A Glimmer in Time
America on the brink of War
By Bruce McKinney
Beneath the firm ground of books, long documented, recorded, saved and frequently valued lies an uncertain, quixotic mass of "un" material that is the emerging moveable feast of the collector of works on paper. This is the extraordinary mass of mostly unknown, unappreciated, undocumented and more than anything else, unexpected material that is the blood [oxygen] of the new collecting. It is easy to miss.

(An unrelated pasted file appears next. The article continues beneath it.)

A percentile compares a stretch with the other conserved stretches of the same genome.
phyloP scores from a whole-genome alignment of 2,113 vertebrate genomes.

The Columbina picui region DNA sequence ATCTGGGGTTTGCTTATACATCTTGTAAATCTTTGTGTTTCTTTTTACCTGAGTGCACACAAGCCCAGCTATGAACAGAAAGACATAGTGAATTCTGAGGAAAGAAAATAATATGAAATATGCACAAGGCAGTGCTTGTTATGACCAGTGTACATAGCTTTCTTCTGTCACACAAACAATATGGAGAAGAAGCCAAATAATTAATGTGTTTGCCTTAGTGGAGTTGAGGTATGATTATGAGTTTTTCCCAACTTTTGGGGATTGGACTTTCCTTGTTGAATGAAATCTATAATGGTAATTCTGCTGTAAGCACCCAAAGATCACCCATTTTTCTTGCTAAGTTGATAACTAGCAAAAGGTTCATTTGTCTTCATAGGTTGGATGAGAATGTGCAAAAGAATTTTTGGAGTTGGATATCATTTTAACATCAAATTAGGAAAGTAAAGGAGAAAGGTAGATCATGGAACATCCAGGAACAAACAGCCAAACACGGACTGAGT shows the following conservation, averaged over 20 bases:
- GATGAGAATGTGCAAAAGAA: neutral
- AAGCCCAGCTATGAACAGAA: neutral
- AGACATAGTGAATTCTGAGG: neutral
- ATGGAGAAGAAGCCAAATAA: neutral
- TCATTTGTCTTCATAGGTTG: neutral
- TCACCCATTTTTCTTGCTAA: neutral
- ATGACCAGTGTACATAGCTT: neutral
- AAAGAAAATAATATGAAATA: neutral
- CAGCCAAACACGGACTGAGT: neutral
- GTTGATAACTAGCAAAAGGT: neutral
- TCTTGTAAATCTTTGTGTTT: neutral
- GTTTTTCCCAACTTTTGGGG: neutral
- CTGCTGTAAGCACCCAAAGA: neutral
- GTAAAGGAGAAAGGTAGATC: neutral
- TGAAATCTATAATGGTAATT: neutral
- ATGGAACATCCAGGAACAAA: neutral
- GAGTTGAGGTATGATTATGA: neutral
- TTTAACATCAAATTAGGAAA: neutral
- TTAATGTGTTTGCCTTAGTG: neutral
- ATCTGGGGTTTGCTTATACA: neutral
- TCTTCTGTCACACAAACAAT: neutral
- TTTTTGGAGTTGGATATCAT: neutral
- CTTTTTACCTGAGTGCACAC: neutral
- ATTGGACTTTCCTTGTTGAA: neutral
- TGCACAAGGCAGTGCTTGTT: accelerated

When collectors search the principal listing sites there are tens of millions of items available. Most are books. Checking one site or another, the sheer volume of books overwhelm all else. The occasional random pamphlet, broadside and ephemera simply disappear. The lack of author, title and sometimes even date and place often render such material mute. At first glance it's logical. Books were expected to survive and were printed and bound with that expectation. Pamphlets and ephemera were expected to perish and usually did. When such perishables did survive it has usually been random chance. Their connections to subjects were often slim, a movie program for a Rudolph Valentino opening in 1919, an im-memorium for a soldier killed at Gettysburg, family photographs from the 1870's with a town in clear view, newspapers and clippings of events, often marital or marshall. In truth pamphlets, broadsides and let's include maps here, dwarf the total of all known books by something greater than one hundred times. But most of this material is invisible, if it even still exists, because it is generally difficult to understand, is under-appreciated, difficult to contextualize and describe. Of these various non-book forms broadsides are generally the most highly esteemed. They have the briefest lives and slimmest chances of survival. The Oxford English Dictionary defines a broadside, also called a "broadsheet," as "a sheet of paper printed on one side only, forming one large page."